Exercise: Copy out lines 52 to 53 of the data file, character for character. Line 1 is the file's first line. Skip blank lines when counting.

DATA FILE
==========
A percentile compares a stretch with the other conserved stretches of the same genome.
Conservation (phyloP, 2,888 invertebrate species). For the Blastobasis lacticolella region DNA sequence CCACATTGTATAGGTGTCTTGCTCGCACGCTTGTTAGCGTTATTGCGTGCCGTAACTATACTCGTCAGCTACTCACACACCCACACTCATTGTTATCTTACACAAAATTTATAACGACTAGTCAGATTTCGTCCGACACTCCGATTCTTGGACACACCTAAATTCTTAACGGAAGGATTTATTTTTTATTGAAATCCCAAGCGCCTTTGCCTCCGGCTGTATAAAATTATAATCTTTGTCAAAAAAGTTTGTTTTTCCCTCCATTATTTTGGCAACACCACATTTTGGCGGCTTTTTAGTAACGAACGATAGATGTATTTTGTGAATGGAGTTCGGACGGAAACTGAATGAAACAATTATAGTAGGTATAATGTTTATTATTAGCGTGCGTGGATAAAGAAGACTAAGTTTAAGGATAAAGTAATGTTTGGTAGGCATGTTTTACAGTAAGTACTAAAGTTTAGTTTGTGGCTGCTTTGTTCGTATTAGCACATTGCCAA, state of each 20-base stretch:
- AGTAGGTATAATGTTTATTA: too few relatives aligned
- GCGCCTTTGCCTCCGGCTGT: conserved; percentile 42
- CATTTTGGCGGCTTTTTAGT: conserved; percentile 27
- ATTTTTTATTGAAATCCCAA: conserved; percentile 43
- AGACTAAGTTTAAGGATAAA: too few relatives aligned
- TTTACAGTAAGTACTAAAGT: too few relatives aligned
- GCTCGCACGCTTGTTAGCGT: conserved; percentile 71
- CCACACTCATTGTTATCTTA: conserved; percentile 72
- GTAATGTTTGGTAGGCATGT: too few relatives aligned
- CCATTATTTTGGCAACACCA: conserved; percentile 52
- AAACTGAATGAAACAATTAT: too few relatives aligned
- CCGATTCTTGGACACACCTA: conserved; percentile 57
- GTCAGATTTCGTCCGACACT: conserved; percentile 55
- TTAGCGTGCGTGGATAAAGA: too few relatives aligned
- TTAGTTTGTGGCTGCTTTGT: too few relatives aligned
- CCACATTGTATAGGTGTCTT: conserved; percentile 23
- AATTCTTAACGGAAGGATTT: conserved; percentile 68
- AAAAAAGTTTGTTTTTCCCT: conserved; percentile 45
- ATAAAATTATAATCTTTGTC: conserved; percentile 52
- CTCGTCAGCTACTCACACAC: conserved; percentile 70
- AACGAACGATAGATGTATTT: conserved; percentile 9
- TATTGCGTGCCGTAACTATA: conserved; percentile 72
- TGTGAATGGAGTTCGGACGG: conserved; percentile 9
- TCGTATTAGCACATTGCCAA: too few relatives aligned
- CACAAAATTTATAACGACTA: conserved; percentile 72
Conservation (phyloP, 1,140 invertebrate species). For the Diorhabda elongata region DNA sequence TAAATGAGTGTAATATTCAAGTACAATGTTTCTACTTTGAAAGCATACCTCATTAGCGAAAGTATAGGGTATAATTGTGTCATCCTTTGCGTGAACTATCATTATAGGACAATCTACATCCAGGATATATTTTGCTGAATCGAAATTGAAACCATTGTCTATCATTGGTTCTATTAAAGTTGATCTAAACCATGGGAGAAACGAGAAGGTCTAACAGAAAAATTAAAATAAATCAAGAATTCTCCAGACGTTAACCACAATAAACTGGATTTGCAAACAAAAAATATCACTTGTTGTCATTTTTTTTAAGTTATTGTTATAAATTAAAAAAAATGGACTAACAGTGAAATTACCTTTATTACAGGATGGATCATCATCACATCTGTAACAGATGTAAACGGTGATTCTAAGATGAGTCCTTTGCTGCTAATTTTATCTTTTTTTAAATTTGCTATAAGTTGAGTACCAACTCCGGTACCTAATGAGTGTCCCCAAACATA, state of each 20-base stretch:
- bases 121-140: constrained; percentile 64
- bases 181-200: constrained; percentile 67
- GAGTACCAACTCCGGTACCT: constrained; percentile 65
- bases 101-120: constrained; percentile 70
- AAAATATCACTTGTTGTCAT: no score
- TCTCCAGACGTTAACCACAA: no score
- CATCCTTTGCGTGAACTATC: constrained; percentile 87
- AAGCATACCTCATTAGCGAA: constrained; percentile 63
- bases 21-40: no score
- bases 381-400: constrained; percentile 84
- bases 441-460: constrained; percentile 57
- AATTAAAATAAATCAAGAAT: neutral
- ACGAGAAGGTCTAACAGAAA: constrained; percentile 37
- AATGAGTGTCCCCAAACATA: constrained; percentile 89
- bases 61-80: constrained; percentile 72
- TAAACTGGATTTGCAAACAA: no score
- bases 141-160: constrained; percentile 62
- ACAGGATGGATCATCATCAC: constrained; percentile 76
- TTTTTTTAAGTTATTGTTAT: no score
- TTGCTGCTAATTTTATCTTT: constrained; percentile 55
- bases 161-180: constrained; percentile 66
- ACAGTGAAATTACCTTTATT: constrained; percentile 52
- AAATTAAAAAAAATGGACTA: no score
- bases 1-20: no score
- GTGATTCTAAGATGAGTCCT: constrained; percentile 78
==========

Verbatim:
- bases 1-20: no score
- GTGATTCTAAGATGAGTCCT: constrained; percentile 78